Your child’s doctor may run this test to help provide information that can lead to a diagnosis. Elevated levels of ANA can be present in other conditions, so this test won’t give you a definitive PANS or PANDAS diagnosis, but it can provide a piece to the puzzle.
THE CUNNINGHAM PANEL
The Cunningham Panel was developed by Dr. Madeleine Cunningham to diagnose and treat infection-induced neuropsychiatric disorders like PANS/PANDAS. This isn’t a single test, but a series of complex blood tests.
The Cunningham Panel consists of 4 binding and blocking tests, along with a cell stimulation test.
The binding and blocking tests measure specific antibodies that either attach to or block certain brain neuronal targets. These antibodies attack the dopamine sensors in the basal ganglia of the brain. And when they are present, it can indicate that an autoimmune condition is likely responsible for the neurologic and/or psychiatric symptoms.
The cell stimulation test checks to see if the patient has autoantibodies present that bind to and stimulate the CaMKII enzyme. This enzyme is involved with the neurotransmitters dopamine, epinephrine, and norepinephrine.
If the patient has antibodies that react with this enzyme, they may have behavioral, neurologic, and psychiatric symptoms. The stimulation of this enzyme is also associated with other neuropsychiatric symptoms including involuntary movements, along with cognitive and emotional issues.
Your child’s physician may also use an IgG test to measure total immunoglobulin levels or a CD4 test to look for an overactive immune response.
It’s not uncommon for PANDAS children to have additional infections, including Lyme and mycoplasma, as well as viral and fungal infections. So oftentimes, it’s good to test for these as well.
THE PROBLEMS WITH CONVENTIONAL LAB TESTS
But after all this, your child’s PANS/PANDAS diagnosis will still be reliant on looking at symptoms. Conventional lab tests won’t tell the whole story.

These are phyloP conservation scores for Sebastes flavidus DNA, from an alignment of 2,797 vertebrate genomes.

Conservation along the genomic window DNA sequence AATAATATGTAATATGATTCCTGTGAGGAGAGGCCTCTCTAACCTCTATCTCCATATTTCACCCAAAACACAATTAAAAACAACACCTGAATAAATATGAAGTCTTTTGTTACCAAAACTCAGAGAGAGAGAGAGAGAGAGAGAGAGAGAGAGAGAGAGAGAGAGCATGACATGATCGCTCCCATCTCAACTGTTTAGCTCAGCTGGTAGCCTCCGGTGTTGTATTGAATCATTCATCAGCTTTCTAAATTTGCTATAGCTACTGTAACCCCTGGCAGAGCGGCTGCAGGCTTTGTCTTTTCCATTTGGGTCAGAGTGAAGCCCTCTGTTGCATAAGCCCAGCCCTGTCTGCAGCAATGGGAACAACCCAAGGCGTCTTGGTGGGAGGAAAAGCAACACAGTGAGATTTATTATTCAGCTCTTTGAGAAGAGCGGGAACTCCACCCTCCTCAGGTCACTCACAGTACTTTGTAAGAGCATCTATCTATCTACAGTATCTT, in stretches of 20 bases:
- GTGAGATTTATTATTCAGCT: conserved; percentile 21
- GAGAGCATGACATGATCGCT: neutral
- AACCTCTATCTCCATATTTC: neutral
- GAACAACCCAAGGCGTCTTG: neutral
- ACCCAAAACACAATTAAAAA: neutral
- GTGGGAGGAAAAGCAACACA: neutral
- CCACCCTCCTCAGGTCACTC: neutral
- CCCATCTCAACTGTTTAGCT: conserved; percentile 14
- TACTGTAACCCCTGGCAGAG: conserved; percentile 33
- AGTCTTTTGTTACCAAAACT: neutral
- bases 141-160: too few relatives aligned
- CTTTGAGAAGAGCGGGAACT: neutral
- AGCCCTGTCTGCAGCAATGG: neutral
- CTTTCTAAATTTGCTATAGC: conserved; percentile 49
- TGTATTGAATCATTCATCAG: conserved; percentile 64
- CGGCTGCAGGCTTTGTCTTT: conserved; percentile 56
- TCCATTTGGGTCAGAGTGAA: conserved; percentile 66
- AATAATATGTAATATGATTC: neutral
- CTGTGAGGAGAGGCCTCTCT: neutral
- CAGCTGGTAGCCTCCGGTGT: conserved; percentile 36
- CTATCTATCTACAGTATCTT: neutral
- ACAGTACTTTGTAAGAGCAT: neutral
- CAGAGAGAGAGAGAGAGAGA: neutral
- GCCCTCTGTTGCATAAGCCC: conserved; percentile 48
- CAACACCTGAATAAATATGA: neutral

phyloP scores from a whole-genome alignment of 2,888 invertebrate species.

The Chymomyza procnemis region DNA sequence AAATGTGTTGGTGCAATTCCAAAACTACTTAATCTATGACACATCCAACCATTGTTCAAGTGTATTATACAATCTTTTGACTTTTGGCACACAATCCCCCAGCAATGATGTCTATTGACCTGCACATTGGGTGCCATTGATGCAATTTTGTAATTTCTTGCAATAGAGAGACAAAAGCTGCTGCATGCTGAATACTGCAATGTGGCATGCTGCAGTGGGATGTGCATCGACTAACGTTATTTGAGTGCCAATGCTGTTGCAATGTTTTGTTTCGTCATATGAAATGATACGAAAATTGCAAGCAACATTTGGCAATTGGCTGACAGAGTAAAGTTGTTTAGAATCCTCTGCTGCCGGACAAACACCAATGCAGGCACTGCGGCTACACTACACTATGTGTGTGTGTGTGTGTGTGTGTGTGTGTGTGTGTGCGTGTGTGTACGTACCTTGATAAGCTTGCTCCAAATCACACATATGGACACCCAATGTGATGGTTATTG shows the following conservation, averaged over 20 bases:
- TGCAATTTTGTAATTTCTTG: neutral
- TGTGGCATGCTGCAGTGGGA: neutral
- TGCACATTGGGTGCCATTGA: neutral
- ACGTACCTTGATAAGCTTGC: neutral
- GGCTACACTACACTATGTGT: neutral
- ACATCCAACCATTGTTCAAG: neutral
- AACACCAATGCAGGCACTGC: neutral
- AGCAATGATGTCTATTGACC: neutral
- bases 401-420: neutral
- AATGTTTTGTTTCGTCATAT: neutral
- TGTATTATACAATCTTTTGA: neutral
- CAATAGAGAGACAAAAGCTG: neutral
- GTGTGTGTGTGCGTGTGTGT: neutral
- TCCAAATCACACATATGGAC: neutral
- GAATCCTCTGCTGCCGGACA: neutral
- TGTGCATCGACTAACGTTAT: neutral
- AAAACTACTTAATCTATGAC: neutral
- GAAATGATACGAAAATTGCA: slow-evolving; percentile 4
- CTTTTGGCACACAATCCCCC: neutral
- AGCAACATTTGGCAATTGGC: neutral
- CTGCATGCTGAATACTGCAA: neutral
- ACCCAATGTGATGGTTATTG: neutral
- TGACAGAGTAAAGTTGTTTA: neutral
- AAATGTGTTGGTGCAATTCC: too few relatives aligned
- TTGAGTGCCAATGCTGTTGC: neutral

As I mentioned earlier, sometimes it’s difficult to diagnose strep. Either the active infection is gone, the test is performed improperly, or they fail to test the right part of the body.
Testing the titers is a good option, but these tests aren’t always conclusive either. Titers are often only moderately elevated, or sometimes not elevated at all in PANS/PANDAS patients.
And according to one study, only 54% of children with strep showed elevated ASO and only 45% showed an increase in anti-DNase B.
IN ORDER TO REACH A PANDAS DIAGNOSIS, YOUR CHILD’S DOCTOR WILL LOOK AT THESE CRITERIA:
- Obsessions, compulsions, and/or tics
- Symptoms that started suddenly, or that come and go (relapsing/remitting)
- The patient’s age — average age of onset is 6-7
- Previous strep infection
- Additional neuropsychiatric symptoms like anxiety, hyperactivity, changes in mood, or developmental regression
If you think your child has PANS/PANDAS, you may have to advocate for your child by specifically requesting all the testing. Unfortunately PANS/PANDAS are often missed because doctors are not looking for a medical cause for psychiatric symptoms.
PANS/PANDAS is hard on the child and the parents. If you’re looking for support from others who understand, I invite you to join my private Facebook group for families affected by PANS/PANDAS.
You can also get support delivered directly to your inbox. To sign-up for my weekly newsletter, click here.
And whether or not you have a diagnosis, it is possible to improve your child’s symptoms. In my practice I use a variety of gentle, holistic, scientifically-backed techniques that I’ve seen help countless children. If you’d like to talk, click the button below to book your consultation.
Photography By Jocelyn Lee